It seems somehow appropriate that Paul Fisher left us in the middle of Sunshine Week. That’s the week every year designated by journalists and our fellow travelers to emphasize the importance of access to information.
Sunshine Week is a gimmick, really. I suspect Paul wouldn’t have approved. He wasn’t a gimmicky man. He was, though, a behind-the-scenes hero of the national movement that gave us the laws guaranteeing, however imperfectly, that our rulers — from city councils and school boards to the president of the United States — do their work in public.
Paul’s legacy is the Freedom of Information Center, the nation’s leading repository of material related to access and the limitations thereof. Today, the FOI Center functions as a subset of the journalism library. You’ll find it in the beautiful new Reynolds Journalism Institute on the Ninth Street edge of MU's campus. You’ll also find here the headquarters of the National Freedom of Information Coalition, the vigorous offspring of the Center.
In the beginning, back in the pre-Sunshine days of the 1950s, there was nothing beautiful about it. There was only an unmet need, a crippling lack of money and a commitment by an otherwise conservative dean and an unqualified young faculty member. The dean was Earl English. The faculty member was Paul. I wrote about the center as a chapter in my dissertation, which Paul directed. He didn’t much like the references to his leadership role, but he was too honest to edit them out.
Dean English, who otherwise was so tight-fisted that he took pride in turning back to Jesse Hall unused portions of the school’s budget, took a flier on freedom of information. With no money, no facilities and no staff, he committed the school to create in 1958 what would become the cerebellum of the fledgling movement that led, eight years later, to the national Freedom of Information Act.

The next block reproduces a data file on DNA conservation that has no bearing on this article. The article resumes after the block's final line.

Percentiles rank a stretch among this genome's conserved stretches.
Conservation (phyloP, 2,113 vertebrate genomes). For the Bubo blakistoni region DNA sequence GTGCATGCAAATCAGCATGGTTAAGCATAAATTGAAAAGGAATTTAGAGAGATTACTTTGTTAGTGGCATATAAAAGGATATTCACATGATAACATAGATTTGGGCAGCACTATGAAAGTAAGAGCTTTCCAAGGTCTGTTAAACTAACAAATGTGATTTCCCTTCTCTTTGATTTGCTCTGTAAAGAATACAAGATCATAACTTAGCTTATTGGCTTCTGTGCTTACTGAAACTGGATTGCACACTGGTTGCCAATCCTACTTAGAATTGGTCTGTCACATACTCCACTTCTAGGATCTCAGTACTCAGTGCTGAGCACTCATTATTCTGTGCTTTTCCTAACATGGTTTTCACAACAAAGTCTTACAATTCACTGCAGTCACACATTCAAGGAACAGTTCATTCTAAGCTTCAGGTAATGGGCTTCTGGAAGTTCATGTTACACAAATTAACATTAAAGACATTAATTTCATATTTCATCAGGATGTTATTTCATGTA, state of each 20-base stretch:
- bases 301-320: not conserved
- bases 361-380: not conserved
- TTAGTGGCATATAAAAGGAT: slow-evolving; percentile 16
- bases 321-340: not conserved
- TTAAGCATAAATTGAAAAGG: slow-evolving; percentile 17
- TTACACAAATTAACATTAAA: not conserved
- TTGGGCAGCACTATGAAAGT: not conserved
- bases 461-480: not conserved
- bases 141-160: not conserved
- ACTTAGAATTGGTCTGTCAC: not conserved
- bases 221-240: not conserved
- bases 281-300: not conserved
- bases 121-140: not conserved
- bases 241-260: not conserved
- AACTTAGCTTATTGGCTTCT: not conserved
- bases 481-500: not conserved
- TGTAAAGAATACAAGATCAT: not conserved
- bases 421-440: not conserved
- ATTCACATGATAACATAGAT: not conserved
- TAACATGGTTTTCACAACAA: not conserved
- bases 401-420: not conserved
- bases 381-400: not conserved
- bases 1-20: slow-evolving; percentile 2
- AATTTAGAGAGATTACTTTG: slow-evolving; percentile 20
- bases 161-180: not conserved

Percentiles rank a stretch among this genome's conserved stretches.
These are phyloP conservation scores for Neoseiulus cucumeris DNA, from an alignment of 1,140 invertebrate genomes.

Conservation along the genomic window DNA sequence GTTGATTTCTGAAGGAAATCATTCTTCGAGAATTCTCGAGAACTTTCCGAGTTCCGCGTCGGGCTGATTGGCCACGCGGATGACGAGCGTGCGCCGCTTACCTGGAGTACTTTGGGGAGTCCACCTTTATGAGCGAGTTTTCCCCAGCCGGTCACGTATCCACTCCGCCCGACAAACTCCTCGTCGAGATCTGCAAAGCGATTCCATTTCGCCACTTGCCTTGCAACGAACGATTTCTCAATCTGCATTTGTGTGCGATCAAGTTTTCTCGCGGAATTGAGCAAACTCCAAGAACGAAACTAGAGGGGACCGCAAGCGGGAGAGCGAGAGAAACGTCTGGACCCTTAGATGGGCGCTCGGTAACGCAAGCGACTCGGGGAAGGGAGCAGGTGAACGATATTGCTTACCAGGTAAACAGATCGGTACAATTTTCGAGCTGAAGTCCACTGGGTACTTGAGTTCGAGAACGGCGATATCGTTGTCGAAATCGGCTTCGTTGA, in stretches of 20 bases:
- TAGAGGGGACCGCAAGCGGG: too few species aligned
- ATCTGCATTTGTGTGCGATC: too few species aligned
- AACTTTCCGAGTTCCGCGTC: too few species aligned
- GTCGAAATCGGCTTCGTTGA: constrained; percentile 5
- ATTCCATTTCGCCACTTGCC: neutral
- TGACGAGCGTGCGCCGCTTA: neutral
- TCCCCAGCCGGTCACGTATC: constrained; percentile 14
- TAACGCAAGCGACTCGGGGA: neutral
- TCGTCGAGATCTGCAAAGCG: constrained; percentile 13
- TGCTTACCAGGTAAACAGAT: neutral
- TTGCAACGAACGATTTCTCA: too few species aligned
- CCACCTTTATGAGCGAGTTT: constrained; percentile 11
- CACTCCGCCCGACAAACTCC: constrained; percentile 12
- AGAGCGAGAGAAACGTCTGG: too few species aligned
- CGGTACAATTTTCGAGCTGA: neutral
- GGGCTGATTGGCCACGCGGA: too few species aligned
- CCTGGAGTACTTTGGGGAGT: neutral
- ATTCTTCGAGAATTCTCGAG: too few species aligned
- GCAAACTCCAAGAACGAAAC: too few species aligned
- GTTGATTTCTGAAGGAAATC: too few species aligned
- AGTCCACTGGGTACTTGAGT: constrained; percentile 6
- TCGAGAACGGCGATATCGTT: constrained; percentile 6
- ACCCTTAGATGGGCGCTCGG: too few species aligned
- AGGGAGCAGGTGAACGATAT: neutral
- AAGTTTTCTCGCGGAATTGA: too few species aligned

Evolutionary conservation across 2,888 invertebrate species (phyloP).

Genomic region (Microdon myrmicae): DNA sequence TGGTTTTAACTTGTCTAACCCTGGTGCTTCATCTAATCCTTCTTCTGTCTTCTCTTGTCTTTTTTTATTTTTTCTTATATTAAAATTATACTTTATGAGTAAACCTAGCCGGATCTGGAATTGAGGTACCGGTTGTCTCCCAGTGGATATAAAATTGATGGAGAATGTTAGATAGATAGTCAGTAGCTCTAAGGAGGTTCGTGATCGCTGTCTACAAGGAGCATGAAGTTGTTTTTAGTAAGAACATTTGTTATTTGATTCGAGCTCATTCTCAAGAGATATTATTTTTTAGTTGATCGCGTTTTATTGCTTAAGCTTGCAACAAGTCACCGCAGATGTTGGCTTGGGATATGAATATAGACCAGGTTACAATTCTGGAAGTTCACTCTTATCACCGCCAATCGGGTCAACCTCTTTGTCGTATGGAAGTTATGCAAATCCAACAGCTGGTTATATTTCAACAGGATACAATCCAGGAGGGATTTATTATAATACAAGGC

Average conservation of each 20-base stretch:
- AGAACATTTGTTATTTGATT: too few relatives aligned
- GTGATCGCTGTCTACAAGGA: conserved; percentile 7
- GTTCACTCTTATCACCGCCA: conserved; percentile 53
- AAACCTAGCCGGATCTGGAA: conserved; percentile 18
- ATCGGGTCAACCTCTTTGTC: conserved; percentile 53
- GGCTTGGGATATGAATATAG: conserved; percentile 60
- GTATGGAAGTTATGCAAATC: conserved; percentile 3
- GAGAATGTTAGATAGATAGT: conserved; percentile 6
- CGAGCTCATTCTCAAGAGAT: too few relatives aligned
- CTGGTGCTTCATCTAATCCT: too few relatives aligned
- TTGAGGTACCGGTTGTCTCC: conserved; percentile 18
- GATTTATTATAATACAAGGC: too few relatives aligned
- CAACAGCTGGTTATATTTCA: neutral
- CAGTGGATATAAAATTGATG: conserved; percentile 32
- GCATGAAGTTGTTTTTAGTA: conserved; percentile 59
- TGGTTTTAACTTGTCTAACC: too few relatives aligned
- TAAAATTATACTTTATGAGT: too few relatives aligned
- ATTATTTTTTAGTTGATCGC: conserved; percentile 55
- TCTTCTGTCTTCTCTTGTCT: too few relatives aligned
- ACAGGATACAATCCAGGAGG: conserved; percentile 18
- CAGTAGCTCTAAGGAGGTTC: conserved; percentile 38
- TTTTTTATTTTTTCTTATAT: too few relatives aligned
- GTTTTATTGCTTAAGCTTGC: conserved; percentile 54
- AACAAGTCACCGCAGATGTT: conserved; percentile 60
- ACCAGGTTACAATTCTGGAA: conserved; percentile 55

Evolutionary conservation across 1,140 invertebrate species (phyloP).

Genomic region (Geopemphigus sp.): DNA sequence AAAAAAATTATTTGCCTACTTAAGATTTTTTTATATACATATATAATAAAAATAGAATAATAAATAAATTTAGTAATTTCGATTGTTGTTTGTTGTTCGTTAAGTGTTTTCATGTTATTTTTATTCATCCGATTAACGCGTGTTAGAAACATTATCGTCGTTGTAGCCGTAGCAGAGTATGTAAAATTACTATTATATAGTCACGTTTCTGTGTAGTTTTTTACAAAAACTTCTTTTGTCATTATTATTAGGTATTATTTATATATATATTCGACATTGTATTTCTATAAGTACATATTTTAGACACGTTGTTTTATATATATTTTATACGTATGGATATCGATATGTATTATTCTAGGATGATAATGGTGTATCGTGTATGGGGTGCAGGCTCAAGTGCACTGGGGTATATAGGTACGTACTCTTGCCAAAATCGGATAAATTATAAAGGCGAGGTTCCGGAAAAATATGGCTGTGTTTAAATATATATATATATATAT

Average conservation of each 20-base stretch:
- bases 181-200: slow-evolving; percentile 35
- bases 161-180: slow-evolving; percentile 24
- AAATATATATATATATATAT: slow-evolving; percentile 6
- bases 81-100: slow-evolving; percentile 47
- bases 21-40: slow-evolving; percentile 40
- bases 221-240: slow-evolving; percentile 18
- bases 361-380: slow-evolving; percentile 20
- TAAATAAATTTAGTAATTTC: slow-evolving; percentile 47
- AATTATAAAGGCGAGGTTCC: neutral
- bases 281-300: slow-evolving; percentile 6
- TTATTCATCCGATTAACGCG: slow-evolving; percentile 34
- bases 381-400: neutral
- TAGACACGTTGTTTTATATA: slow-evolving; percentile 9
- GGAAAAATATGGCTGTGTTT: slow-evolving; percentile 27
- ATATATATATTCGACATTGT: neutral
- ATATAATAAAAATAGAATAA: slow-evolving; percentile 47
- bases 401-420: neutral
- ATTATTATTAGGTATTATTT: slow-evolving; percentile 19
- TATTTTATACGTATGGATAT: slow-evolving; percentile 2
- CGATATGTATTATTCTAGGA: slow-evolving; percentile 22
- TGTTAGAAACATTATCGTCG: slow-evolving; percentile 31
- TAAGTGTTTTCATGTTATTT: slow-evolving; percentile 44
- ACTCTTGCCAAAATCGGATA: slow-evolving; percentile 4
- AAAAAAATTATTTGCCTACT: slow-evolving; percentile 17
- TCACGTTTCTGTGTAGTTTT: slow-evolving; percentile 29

Paul claimed his sole qualification for the directorship of the new center was availability, as he wasn’t a working journalist or a lawyer. Instead, he became the country’s foremost expert in the subject, and a forceful if reluctant advocate.
In an interview 20 years later, Dean English recalled with clear distaste his years of mainly unsuccessful efforts to raise money for the center. Newspaper publishers, whose staffs were the most direct beneficiaries of the center’s research and collection, were “the worst people in the world” for parting with money, he said.
One reason for their reluctance was the insistence of the center’s director on expanding its purview to include the shortcomings of the press itself. That was one anomaly. The other, as observers noted at the time, was that a state-supported school was putting itself at the center of a movement whose principle target was the government.
That insistence wasn’t the only time Paul made life more difficult for his boss. In 1971, for instance, he signed on as co-plaintiff with two congressmen in a federal lawsuit seeking release of the full version of the Pentagon Papers. The university’s general counsel summoned him. Paul told me much later, “There were no threats, just a reminder that, ‘Mr. Fisher, you do understand that only the Board of Curators can commit the university to legal action.’” He understood, but he didn’t take his name off the suit.
For more than 25 years, Paul, with a one-person staff and generations of graduate students, published the FOI Digest and more than 500 monographs on access issues. When the university’s recurring budget problems forced suspension of publications and threatened the center’s existence, the library came to the rescue.
The center celebrated its anniversary in 1978 with a visit from James Pope, a retired editor and for years a leader of the FOI movement. He declared that if a Freedom of Information Hall of Fame were ever created, Earl English and Paul Fisher would deserve inclusion in the front rank.
I noted at the time that Paul would no doubt prefer a small room in the rear, as long as it came equipped with a filing system.
Paul is in the hall of fame, of course, and there also is a center and a coalition. There is also a continuing need for sunshine. Paul would say, I’m pretty sure, that all of us who favor openness still have plenty of work to do.
George Kennedy is a former managing editor at the Missourian and professor emeritus at the Missouri School of Journalism.